Three times I ventured to Glens Falls to cover the Phantoms with Murray behind the bench, and also viewed countless video of post-game "press conferences" taken just to the front of the cramped quarters that passed for the home locker room and just behind the din of the exit where friends, family and well-wishers stopped to greet players on both sides.

Win or lose, night after night, year after year, it appeared Murray was doing nothing but what he was obligated to do. That all changed two days ago. Murray was as detailed, expansive and effusive as he's going to get over his remarks which stretched for almost 10 minutes.

"That's management. That's the team. When you look at the teams in Glens Falls for five years, there were a lot of guys who were together. As Hexy said things got a little stale, it was time for a change and shook things up with new players," Murray related. "Plus, now we have draft picks coming out of junior. You're looking at the speed, the puck movement is much quicker, better this year than it has been in the last two years and that's a compliment to the back end. We've got younger, faster, quicker guys.

The Phantoms failed to qualify for the postseason in each of its five seasons in New York, and won a high of 37 games in 2011-12 before dumping Joe Paterson after one year in charge. That's not much worse than Philadelphia, which missed the playoffs twice and won exactly one postseason round since their Calder Cup title of 2005 was goosed by NHL talent waiting out a cancelled season and the late arrivals of two hot-shot junior prospects now out of the organization.

How the construction of a state-of-the-art arena is supposed to positively affect what goes on at ice level is up for debate. Still, if you consider confidence and positivity to be crucial, if not abstract, components of peak athletic performance, what we saw on Friday night is a step in the right direction. And if the spirits of your head coach are lifted, then that's got to trickle down to the manner in which he's entrusted to guide the next generation.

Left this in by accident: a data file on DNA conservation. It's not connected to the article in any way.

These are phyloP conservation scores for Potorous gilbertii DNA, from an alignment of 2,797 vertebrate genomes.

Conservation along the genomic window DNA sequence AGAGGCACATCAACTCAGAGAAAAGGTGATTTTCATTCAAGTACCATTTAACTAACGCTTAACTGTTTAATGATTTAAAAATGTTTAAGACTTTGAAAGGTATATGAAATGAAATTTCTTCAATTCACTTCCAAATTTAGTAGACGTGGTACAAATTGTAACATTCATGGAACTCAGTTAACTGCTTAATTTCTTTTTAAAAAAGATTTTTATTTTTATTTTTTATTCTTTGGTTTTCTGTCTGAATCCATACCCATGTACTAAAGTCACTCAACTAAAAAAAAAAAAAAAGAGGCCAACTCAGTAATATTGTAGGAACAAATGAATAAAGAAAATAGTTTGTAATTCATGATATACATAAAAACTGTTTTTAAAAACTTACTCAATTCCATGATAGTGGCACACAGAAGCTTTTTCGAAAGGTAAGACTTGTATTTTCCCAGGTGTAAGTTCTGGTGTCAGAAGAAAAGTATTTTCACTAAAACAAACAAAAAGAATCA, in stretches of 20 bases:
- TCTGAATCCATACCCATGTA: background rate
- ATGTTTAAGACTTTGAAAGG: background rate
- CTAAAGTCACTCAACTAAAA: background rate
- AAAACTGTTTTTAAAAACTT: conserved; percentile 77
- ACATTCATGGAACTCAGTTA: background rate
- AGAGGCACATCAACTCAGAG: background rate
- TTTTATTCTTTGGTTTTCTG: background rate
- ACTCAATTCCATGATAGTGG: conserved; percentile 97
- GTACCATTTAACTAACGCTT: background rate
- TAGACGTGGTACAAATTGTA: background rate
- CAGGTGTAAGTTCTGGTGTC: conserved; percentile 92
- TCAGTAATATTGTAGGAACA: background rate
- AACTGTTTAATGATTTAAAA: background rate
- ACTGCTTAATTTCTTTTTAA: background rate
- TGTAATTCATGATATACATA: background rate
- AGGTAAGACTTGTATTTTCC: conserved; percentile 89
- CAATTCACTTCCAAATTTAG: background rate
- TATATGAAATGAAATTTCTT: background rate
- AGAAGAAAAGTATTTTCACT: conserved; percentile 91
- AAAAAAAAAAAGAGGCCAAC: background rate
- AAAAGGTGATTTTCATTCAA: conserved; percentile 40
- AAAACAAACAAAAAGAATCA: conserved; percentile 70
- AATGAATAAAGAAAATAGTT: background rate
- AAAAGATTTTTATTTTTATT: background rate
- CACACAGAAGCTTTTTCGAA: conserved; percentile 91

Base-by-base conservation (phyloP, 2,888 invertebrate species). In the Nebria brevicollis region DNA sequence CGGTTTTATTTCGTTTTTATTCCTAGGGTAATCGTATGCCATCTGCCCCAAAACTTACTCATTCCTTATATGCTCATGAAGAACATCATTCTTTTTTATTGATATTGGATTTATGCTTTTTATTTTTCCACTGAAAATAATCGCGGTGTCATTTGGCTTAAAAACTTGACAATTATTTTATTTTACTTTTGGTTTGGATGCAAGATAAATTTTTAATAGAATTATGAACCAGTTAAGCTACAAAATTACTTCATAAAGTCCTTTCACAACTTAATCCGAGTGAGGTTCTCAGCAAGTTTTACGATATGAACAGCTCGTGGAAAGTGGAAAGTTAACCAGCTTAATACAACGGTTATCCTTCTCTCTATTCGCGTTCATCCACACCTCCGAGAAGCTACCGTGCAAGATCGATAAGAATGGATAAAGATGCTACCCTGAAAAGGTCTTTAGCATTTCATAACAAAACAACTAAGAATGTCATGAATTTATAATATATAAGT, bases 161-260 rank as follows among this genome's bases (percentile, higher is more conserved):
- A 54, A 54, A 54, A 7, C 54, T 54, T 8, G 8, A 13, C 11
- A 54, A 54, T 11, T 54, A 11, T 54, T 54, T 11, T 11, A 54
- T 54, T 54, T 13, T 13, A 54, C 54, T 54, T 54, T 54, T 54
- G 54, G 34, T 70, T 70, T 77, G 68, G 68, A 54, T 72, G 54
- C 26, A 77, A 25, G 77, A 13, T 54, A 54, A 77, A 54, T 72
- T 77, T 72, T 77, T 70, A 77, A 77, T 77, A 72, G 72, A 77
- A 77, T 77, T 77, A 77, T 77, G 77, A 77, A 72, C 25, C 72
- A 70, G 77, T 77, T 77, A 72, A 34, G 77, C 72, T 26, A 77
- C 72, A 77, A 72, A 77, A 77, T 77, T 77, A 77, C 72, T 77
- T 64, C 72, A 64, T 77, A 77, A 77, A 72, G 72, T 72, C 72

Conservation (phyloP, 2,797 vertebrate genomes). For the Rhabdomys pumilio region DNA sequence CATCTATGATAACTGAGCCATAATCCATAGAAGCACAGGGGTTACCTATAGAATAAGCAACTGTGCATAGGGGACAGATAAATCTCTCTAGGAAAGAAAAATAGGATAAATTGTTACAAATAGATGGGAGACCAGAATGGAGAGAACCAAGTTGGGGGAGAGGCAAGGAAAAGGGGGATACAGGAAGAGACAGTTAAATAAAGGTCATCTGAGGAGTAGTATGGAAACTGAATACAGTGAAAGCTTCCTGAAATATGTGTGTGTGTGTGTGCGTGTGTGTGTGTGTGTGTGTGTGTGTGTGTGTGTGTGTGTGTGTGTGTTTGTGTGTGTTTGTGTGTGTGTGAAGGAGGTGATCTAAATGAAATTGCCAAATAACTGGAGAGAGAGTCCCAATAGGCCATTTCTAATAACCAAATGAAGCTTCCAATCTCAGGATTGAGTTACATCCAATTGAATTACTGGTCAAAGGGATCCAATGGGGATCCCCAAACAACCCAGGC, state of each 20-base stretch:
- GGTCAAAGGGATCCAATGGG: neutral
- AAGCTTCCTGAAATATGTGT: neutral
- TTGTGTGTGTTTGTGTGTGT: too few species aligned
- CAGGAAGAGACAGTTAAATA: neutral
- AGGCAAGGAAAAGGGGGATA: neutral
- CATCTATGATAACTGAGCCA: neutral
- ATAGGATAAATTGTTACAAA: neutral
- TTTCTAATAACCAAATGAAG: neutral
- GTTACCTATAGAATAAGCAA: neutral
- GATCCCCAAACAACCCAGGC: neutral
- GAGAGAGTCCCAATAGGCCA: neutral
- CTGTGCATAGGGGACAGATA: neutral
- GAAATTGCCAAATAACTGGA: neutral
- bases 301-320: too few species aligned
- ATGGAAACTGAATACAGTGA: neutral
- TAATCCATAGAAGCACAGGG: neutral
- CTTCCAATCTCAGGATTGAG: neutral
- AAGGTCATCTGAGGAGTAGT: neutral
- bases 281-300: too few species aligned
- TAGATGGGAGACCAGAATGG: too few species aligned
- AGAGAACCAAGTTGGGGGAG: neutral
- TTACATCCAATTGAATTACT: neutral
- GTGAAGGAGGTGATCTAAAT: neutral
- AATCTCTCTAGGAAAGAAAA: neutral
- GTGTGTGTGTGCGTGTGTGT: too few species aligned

Murray wasn't all sweetness and light despite a victory which kept his record at Lehigh Valley unblemished.

"I hope we're not the same. We were loose. We were sloppy. That second period, our goaltender was the difference and we have to be much better," he lamented about bad habits from the opener not finding their way into the second portion of the home-and-home.

From all indications, the Phantoms did play a more consistent game on Saturday in Glens Falls, but still came up short in a 4-2 result which the Flames -- who were 0-3-1 coming in -- needed in a worse way than their opposition.

Murray's demeanor will probably darken a bit when he drags his team into arenas that have lost their initial gleam or never had it in the first place. The schedule makers were kind to the Phantoms Mark III, with only one set of three-in-a-row weekend sojourns through the middle of December thanks to more than a few open weeknight dates.

For a guy who began his coaching career in the league in a Baltimore venue which hasn't changed since he ran things 25 years ago, as far as the immediate future is concerned, win or lose, there really is no place like home.